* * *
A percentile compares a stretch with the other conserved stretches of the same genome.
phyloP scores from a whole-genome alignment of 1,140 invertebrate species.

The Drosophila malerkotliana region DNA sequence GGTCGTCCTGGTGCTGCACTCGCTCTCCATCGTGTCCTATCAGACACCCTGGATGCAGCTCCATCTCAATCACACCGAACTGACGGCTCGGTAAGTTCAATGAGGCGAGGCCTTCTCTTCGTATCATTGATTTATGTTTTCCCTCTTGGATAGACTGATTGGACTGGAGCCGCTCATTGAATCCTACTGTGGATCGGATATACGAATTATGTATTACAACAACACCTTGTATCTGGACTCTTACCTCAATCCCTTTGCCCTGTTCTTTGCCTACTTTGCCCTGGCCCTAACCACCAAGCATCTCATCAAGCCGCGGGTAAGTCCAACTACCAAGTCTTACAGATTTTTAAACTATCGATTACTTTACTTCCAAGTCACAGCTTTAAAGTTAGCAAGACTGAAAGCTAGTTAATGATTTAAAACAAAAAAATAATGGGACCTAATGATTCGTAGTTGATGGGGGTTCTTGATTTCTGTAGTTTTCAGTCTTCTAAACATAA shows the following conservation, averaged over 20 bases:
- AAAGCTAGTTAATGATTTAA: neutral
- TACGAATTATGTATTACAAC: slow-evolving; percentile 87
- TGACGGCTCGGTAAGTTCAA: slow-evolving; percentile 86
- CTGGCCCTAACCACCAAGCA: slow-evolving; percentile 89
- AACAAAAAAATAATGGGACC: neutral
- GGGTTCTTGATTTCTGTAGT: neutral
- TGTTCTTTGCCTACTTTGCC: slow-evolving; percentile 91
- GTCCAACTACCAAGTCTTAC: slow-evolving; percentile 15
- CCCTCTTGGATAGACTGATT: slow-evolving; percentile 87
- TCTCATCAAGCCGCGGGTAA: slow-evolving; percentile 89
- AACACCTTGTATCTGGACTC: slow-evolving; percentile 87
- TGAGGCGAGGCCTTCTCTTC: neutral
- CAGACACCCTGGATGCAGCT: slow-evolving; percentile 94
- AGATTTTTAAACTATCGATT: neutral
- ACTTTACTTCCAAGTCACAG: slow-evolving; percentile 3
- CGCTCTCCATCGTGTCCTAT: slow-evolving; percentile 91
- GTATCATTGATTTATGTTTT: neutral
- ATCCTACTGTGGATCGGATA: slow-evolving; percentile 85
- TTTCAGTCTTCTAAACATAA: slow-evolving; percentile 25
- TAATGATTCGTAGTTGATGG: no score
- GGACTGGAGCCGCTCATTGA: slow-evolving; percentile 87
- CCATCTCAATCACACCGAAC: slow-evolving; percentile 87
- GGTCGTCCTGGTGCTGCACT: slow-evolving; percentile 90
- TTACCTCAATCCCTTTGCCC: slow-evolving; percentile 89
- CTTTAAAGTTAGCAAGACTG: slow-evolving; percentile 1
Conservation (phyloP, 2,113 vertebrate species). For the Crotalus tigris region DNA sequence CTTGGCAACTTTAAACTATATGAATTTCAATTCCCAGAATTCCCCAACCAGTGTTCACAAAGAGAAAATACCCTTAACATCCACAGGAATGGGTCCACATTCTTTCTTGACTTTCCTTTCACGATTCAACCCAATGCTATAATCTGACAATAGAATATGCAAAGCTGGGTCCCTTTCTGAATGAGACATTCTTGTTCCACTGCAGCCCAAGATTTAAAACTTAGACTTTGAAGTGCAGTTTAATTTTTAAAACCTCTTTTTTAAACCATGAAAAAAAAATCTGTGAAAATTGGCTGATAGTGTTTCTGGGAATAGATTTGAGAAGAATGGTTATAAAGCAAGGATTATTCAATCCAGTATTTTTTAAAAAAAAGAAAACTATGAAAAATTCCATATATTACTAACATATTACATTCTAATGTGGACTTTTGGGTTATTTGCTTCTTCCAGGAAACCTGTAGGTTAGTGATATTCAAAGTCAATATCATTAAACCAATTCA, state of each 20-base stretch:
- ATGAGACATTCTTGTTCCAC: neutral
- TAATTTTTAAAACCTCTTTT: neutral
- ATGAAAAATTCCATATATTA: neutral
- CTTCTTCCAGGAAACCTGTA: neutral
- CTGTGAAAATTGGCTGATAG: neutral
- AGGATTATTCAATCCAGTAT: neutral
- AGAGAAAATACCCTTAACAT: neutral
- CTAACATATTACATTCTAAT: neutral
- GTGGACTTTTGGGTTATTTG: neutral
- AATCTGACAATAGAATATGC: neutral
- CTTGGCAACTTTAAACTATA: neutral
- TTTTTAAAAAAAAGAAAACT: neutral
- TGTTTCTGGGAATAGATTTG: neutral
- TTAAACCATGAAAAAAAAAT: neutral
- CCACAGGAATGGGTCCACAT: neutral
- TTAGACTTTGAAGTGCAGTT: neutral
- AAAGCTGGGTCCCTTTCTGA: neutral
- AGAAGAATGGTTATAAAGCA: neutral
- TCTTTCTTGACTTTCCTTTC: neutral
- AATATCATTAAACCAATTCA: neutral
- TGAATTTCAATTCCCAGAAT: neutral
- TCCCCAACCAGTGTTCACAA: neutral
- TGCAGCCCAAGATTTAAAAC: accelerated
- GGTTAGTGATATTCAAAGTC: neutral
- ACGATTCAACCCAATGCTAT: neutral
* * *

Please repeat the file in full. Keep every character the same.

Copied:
A percentile compares a stretch with the other conserved stretches of the same genome.
phyloP scores from a whole-genome alignment of 1,140 invertebrate species.

The Drosophila malerkotliana region DNA sequence GGTCGTCCTGGTGCTGCACTCGCTCTCCATCGTGTCCTATCAGACACCCTGGATGCAGCTCCATCTCAATCACACCGAACTGACGGCTCGGTAAGTTCAATGAGGCGAGGCCTTCTCTTCGTATCATTGATTTATGTTTTCCCTCTTGGATAGACTGATTGGACTGGAGCCGCTCATTGAATCCTACTGTGGATCGGATATACGAATTATGTATTACAACAACACCTTGTATCTGGACTCTTACCTCAATCCCTTTGCCCTGTTCTTTGCCTACTTTGCCCTGGCCCTAACCACCAAGCATCTCATCAAGCCGCGGGTAAGTCCAACTACCAAGTCTTACAGATTTTTAAACTATCGATTACTTTACTTCCAAGTCACAGCTTTAAAGTTAGCAAGACTGAAAGCTAGTTAATGATTTAAAACAAAAAAATAATGGGACCTAATGATTCGTAGTTGATGGGGGTTCTTGATTTCTGTAGTTTTCAGTCTTCTAAACATAA shows the following conservation, averaged over 20 bases:
- AAAGCTAGTTAATGATTTAA: neutral
- TACGAATTATGTATTACAAC: slow-evolving; percentile 87
- TGACGGCTCGGTAAGTTCAA: slow-evolving; percentile 86
- CTGGCCCTAACCACCAAGCA: slow-evolving; percentile 89
- AACAAAAAAATAATGGGACC: neutral
- GGGTTCTTGATTTCTGTAGT: neutral
- TGTTCTTTGCCTACTTTGCC: slow-evolving; percentile 91
- GTCCAACTACCAAGTCTTAC: slow-evolving; percentile 15
- CCCTCTTGGATAGACTGATT: slow-evolving; percentile 87
- TCTCATCAAGCCGCGGGTAA: slow-evolving; percentile 89
- AACACCTTGTATCTGGACTC: slow-evolving; percentile 87
- TGAGGCGAGGCCTTCTCTTC: neutral
- CAGACACCCTGGATGCAGCT: slow-evolving; percentile 94
- AGATTTTTAAACTATCGATT: neutral
- ACTTTACTTCCAAGTCACAG: slow-evolving; percentile 3
- CGCTCTCCATCGTGTCCTAT: slow-evolving; percentile 91
- GTATCATTGATTTATGTTTT: neutral
- ATCCTACTGTGGATCGGATA: slow-evolving; percentile 85
- TTTCAGTCTTCTAAACATAA: slow-evolving; percentile 25
- TAATGATTCGTAGTTGATGG: no score
- GGACTGGAGCCGCTCATTGA: slow-evolving; percentile 87
- CCATCTCAATCACACCGAAC: slow-evolving; percentile 87
- GGTCGTCCTGGTGCTGCACT: slow-evolving; percentile 90
- TTACCTCAATCCCTTTGCCC: slow-evolving; percentile 89
- CTTTAAAGTTAGCAAGACTG: slow-evolving; percentile 1
Conservation (phyloP, 2,113 vertebrate species). For the Crotalus tigris region DNA sequence CTTGGCAACTTTAAACTATATGAATTTCAATTCCCAGAATTCCCCAACCAGTGTTCACAAAGAGAAAATACCCTTAACATCCACAGGAATGGGTCCACATTCTTTCTTGACTTTCCTTTCACGATTCAACCCAATGCTATAATCTGACAATAGAATATGCAAAGCTGGGTCCCTTTCTGAATGAGACATTCTTGTTCCACTGCAGCCCAAGATTTAAAACTTAGACTTTGAAGTGCAGTTTAATTTTTAAAACCTCTTTTTTAAACCATGAAAAAAAAATCTGTGAAAATTGGCTGATAGTGTTTCTGGGAATAGATTTGAGAAGAATGGTTATAAAGCAAGGATTATTCAATCCAGTATTTTTTAAAAAAAAGAAAACTATGAAAAATTCCATATATTACTAACATATTACATTCTAATGTGGACTTTTGGGTTATTTGCTTCTTCCAGGAAACCTGTAGGTTAGTGATATTCAAAGTCAATATCATTAAACCAATTCA, state of each 20-base stretch:
- ATGAGACATTCTTGTTCCAC: neutral
- TAATTTTTAAAACCTCTTTT: neutral
- ATGAAAAATTCCATATATTA: neutral
- CTTCTTCCAGGAAACCTGTA: neutral
- CTGTGAAAATTGGCTGATAG: neutral
- AGGATTATTCAATCCAGTAT: neutral
- AGAGAAAATACCCTTAACAT: neutral
- CTAACATATTACATTCTAAT: neutral
- GTGGACTTTTGGGTTATTTG: neutral
- AATCTGACAATAGAATATGC: neutral
- CTTGGCAACTTTAAACTATA: neutral
- TTTTTAAAAAAAAGAAAACT: neutral
- TGTTTCTGGGAATAGATTTG: neutral
- TTAAACCATGAAAAAAAAAT: neutral
- CCACAGGAATGGGTCCACAT: neutral
- TTAGACTTTGAAGTGCAGTT: neutral
- AAAGCTGGGTCCCTTTCTGA: neutral
- AGAAGAATGGTTATAAAGCA: neutral
- TCTTTCTTGACTTTCCTTTC: neutral
- AATATCATTAAACCAATTCA: neutral
- TGAATTTCAATTCCCAGAAT: neutral
- TCCCCAACCAGTGTTCACAA: neutral
- TGCAGCCCAAGATTTAAAAC: accelerated
- GGTTAGTGATATTCAAAGTC: neutral
- ACGATTCAACCCAATGCTAT: neutral